Cyprus Mail
Cyprus

Creditors likely to object to public sector pay cut reversal

The head of the fiscal council said on Wednesday he expected the finance ministry to prepare scenarios and ways to tackle the potential impact of a court decision to restore public sector wage cuts imposed in 2012 amid an austerity drive to avert economic collapse.

At the same time, it emerged that a meeting between the government, party leaders and the attorney-general will be held on Monday to discuss the legal parameters of the administrative court’s decision, as the state prepared to file an appeal at the supreme court.

Speaking before the House ethics committee, fiscal council head Demetris Georgiades voiced concern as to how the court’s decision would be received by Cyprus’ creditors in relation to the country’s ability to repay its debts.

On March 29, the administrative court upheld appeals filed by civil servants, ruling that a freeze of incremental pay rises, a 3 per cent contribution to pensions, and a reduction in civil servants’ pay was in violation of article 23 regarding the protection of the right to property.

As things stand, Georgiades said, the state cannot impose any austerity measures on the public sector in case of emergency, a fact that would probably raise eyebrows among the island’s international lenders.

Georgiades would not go into the substance of the court decision.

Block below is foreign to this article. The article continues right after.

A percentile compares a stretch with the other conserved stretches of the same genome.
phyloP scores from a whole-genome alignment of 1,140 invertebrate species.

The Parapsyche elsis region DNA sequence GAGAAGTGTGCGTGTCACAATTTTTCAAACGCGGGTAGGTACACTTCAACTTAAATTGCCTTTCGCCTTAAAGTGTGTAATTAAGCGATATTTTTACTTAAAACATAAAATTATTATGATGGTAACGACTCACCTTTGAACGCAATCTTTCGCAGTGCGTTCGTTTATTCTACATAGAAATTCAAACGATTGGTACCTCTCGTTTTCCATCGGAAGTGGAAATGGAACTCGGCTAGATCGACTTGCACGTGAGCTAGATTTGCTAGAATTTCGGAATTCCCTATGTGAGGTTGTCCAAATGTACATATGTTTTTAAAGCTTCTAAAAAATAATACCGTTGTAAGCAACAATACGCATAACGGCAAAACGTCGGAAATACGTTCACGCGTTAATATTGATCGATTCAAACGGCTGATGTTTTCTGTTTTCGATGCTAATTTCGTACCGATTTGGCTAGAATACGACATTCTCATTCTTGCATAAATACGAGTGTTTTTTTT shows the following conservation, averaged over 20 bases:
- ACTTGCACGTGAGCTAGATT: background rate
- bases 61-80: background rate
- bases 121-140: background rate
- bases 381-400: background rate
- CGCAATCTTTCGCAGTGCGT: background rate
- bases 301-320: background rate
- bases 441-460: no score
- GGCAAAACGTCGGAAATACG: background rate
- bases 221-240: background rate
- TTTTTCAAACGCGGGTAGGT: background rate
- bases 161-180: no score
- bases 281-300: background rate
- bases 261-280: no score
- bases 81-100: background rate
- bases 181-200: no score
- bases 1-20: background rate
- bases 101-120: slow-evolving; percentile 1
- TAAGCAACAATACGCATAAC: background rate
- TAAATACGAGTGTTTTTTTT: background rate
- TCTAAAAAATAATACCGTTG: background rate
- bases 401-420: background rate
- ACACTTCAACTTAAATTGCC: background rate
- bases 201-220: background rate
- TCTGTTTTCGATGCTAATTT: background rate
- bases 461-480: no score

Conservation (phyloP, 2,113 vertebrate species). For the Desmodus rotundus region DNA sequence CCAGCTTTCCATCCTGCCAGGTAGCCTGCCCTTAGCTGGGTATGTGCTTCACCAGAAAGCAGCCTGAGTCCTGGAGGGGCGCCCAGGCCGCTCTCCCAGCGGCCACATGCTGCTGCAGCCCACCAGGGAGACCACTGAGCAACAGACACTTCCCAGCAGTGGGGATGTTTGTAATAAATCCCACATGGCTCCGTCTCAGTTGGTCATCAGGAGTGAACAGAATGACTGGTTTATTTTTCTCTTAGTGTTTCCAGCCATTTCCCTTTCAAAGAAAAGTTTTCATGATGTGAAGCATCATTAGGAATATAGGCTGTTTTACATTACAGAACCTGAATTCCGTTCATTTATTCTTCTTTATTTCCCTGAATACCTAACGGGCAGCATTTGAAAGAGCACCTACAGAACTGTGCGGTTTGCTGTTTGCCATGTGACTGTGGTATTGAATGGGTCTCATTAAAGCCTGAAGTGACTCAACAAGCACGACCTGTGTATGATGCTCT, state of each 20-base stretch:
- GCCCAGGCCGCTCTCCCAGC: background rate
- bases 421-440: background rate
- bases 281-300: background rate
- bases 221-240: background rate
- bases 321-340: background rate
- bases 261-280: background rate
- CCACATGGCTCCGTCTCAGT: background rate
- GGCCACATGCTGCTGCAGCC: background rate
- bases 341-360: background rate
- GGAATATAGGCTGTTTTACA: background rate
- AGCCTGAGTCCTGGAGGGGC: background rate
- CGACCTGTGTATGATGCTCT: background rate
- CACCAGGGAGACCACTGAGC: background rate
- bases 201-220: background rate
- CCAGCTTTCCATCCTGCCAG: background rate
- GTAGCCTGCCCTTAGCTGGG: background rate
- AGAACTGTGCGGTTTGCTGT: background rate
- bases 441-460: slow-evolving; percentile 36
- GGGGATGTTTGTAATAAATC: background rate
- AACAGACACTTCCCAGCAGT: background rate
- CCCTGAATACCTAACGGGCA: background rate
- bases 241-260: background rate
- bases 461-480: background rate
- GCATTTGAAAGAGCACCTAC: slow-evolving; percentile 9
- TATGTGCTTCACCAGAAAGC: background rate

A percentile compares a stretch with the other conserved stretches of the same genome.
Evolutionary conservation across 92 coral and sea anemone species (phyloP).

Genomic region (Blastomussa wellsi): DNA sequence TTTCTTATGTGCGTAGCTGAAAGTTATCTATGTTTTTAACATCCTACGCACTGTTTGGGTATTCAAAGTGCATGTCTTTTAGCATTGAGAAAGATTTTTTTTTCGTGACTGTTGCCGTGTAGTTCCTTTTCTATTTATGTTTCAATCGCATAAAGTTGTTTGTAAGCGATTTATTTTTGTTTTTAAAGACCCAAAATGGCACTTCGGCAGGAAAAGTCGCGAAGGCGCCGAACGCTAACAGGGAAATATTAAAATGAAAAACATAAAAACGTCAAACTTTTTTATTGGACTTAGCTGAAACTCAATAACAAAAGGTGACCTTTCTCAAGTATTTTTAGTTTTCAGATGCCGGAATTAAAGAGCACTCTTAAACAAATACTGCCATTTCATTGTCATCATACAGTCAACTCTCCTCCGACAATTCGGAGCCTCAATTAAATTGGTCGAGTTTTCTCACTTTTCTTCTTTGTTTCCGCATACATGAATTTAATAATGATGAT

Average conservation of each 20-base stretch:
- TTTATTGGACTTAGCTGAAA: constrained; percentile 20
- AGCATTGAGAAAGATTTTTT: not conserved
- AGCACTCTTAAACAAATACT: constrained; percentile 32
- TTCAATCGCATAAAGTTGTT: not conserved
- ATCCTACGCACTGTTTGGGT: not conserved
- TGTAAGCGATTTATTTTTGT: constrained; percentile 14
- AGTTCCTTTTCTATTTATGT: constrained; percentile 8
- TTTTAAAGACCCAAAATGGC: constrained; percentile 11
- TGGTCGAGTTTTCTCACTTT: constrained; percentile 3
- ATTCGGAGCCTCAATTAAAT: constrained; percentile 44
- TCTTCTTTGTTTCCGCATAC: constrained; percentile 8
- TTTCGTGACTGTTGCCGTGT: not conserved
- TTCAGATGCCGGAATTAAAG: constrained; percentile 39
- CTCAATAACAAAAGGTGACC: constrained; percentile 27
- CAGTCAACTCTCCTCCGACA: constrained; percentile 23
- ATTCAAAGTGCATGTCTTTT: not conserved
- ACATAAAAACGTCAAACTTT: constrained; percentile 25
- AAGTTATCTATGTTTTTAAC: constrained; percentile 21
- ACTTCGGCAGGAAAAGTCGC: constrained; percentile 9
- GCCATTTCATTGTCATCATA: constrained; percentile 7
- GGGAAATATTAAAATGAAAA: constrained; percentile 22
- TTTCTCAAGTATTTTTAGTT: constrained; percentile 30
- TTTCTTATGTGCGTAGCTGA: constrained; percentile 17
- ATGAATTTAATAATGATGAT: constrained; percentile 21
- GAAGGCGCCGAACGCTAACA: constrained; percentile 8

“What we said is we expect the finance ministry to chart the various potential outcomes, the potential cost of each outcome, and what measures would be put in place,” he told MPs.

Finance Minister Harris Georgiades said Tuesday they were working on measures to counteract the impact of the decision if it was upheld by the supreme court.

Apart from fiscal measures, a meeting with parties this week discussed the possibility of amending the constitution to allow for pay cuts in case of emergencies.

Finance ministry official Panicos Constantinou said no new taxes should be expected.

“We are preparing certain scenarios, we cannot say anything specific but the scenarios are being drafted,” Constantinou said.

The chairman of the fiscal council raised the wider matter of the protection afforded by the constitution to the revenues of civil servants.

“It is not only the cost, which will be several hundred million, it is how our lenders will see us in the future because the person who lends wants to know the ability to repay,” he said. “If they know that in Cyprus the payroll is safeguarded by the constitution and you cannot take measures, we will be viewed from a different angle.”

The decision came as the state had already decided to start returning the lost income to civil servants gradually, a process that will be completed by the end of 2022 or the beginning of 2023.

The measures helped reduce the government’s staff expenses to €2.2bn in 2015 from €2.9bn in 2011.



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